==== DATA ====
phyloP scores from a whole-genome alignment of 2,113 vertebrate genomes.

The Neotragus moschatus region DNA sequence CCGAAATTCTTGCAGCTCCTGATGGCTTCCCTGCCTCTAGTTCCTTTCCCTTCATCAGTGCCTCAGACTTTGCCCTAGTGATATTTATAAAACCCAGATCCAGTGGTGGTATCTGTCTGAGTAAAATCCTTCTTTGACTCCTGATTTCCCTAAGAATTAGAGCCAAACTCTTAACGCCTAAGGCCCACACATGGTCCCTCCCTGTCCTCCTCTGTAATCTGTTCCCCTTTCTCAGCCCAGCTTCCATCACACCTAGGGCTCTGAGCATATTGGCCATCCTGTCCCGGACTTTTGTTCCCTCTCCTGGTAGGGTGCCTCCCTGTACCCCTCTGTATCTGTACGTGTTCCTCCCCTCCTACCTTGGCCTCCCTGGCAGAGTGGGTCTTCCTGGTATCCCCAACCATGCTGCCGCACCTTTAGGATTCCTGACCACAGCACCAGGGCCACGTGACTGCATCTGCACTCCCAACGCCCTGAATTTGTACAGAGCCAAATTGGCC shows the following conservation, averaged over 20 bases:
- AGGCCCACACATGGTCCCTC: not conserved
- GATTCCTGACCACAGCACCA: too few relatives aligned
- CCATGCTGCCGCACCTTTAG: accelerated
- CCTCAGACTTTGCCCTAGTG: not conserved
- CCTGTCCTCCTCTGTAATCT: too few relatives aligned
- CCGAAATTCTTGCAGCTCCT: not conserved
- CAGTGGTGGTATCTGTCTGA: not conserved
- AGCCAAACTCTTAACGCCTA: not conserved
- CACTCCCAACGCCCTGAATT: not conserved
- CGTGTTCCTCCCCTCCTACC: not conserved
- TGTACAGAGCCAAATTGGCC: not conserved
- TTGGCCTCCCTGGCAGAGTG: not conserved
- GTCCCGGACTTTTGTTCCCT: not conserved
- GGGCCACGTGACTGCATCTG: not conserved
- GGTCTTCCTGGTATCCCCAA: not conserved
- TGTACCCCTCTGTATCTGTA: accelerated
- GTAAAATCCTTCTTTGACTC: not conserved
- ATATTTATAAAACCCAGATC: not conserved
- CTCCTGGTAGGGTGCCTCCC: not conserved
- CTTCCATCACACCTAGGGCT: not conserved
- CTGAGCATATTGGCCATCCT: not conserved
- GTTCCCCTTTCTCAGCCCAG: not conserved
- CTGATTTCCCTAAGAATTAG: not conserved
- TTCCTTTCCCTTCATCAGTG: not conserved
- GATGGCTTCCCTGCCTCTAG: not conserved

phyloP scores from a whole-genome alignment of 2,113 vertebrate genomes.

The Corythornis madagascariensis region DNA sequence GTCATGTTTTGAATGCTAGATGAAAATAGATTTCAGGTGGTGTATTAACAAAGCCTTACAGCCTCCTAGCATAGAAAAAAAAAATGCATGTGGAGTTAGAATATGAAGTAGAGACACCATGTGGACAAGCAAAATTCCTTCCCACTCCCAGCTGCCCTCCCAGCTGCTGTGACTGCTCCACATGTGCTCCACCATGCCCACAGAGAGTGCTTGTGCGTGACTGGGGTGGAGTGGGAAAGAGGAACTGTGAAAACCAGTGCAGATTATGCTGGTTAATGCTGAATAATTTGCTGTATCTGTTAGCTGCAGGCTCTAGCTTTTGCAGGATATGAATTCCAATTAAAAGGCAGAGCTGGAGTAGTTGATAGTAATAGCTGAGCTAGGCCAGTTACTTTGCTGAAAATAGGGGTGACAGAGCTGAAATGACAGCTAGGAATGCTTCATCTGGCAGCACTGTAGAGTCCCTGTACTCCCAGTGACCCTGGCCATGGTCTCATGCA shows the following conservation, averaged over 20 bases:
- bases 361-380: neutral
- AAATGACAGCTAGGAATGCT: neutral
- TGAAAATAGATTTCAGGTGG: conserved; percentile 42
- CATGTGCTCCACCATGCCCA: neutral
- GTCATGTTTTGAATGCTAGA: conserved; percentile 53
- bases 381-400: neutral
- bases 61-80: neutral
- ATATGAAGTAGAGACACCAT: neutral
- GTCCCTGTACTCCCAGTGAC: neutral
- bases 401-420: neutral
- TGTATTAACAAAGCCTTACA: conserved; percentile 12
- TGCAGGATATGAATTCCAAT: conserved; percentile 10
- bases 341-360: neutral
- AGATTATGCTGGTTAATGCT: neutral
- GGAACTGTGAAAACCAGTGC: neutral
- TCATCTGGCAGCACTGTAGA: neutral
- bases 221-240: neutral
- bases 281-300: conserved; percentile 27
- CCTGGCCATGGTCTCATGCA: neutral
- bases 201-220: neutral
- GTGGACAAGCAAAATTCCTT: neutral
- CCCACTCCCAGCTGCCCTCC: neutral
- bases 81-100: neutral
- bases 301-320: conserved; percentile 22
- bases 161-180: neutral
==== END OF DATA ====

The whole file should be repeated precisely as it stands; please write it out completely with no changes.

phyloP scores from a whole-genome alignment of 2,113 vertebrate genomes.

The Neotragus moschatus region DNA sequence CCGAAATTCTTGCAGCTCCTGATGGCTTCCCTGCCTCTAGTTCCTTTCCCTTCATCAGTGCCTCAGACTTTGCCCTAGTGATATTTATAAAACCCAGATCCAGTGGTGGTATCTGTCTGAGTAAAATCCTTCTTTGACTCCTGATTTCCCTAAGAATTAGAGCCAAACTCTTAACGCCTAAGGCCCACACATGGTCCCTCCCTGTCCTCCTCTGTAATCTGTTCCCCTTTCTCAGCCCAGCTTCCATCACACCTAGGGCTCTGAGCATATTGGCCATCCTGTCCCGGACTTTTGTTCCCTCTCCTGGTAGGGTGCCTCCCTGTACCCCTCTGTATCTGTACGTGTTCCTCCCCTCCTACCTTGGCCTCCCTGGCAGAGTGGGTCTTCCTGGTATCCCCAACCATGCTGCCGCACCTTTAGGATTCCTGACCACAGCACCAGGGCCACGTGACTGCATCTGCACTCCCAACGCCCTGAATTTGTACAGAGCCAAATTGGCC shows the following conservation, averaged over 20 bases:
- AGGCCCACACATGGTCCCTC: not conserved
- GATTCCTGACCACAGCACCA: too few relatives aligned
- CCATGCTGCCGCACCTTTAG: accelerated
- CCTCAGACTTTGCCCTAGTG: not conserved
- CCTGTCCTCCTCTGTAATCT: too few relatives aligned
- CCGAAATTCTTGCAGCTCCT: not conserved
- CAGTGGTGGTATCTGTCTGA: not conserved
- AGCCAAACTCTTAACGCCTA: not conserved
- CACTCCCAACGCCCTGAATT: not conserved
- CGTGTTCCTCCCCTCCTACC: not conserved
- TGTACAGAGCCAAATTGGCC: not conserved
- TTGGCCTCCCTGGCAGAGTG: not conserved
- GTCCCGGACTTTTGTTCCCT: not conserved
- GGGCCACGTGACTGCATCTG: not conserved
- GGTCTTCCTGGTATCCCCAA: not conserved
- TGTACCCCTCTGTATCTGTA: accelerated
- GTAAAATCCTTCTTTGACTC: not conserved
- ATATTTATAAAACCCAGATC: not conserved
- CTCCTGGTAGGGTGCCTCCC: not conserved
- CTTCCATCACACCTAGGGCT: not conserved
- CTGAGCATATTGGCCATCCT: not conserved
- GTTCCCCTTTCTCAGCCCAG: not conserved
- CTGATTTCCCTAAGAATTAG: not conserved
- TTCCTTTCCCTTCATCAGTG: not conserved
- GATGGCTTCCCTGCCTCTAG: not conserved

phyloP scores from a whole-genome alignment of 2,113 vertebrate genomes.

The Corythornis madagascariensis region DNA sequence GTCATGTTTTGAATGCTAGATGAAAATAGATTTCAGGTGGTGTATTAACAAAGCCTTACAGCCTCCTAGCATAGAAAAAAAAAATGCATGTGGAGTTAGAATATGAAGTAGAGACACCATGTGGACAAGCAAAATTCCTTCCCACTCCCAGCTGCCCTCCCAGCTGCTGTGACTGCTCCACATGTGCTCCACCATGCCCACAGAGAGTGCTTGTGCGTGACTGGGGTGGAGTGGGAAAGAGGAACTGTGAAAACCAGTGCAGATTATGCTGGTTAATGCTGAATAATTTGCTGTATCTGTTAGCTGCAGGCTCTAGCTTTTGCAGGATATGAATTCCAATTAAAAGGCAGAGCTGGAGTAGTTGATAGTAATAGCTGAGCTAGGCCAGTTACTTTGCTGAAAATAGGGGTGACAGAGCTGAAATGACAGCTAGGAATGCTTCATCTGGCAGCACTGTAGAGTCCCTGTACTCCCAGTGACCCTGGCCATGGTCTCATGCA shows the following conservation, averaged over 20 bases:
- bases 361-380: neutral
- AAATGACAGCTAGGAATGCT: neutral
- TGAAAATAGATTTCAGGTGG: conserved; percentile 42
- CATGTGCTCCACCATGCCCA: neutral
- GTCATGTTTTGAATGCTAGA: conserved; percentile 53
- bases 381-400: neutral
- bases 61-80: neutral
- ATATGAAGTAGAGACACCAT: neutral
- GTCCCTGTACTCCCAGTGAC: neutral
- bases 401-420: neutral
- TGTATTAACAAAGCCTTACA: conserved; percentile 12
- TGCAGGATATGAATTCCAAT: conserved; percentile 10
- bases 341-360: neutral
- AGATTATGCTGGTTAATGCT: neutral
- GGAACTGTGAAAACCAGTGC: neutral
- TCATCTGGCAGCACTGTAGA: neutral
- bases 221-240: neutral
- bases 281-300: conserved; percentile 27
- CCTGGCCATGGTCTCATGCA: neutral
- bases 201-220: neutral
- GTGGACAAGCAAAATTCCTT: neutral
- CCCACTCCCAGCTGCCCTCC: neutral
- bases 81-100: neutral
- bases 301-320: conserved; percentile 22
- bases 161-180: neutral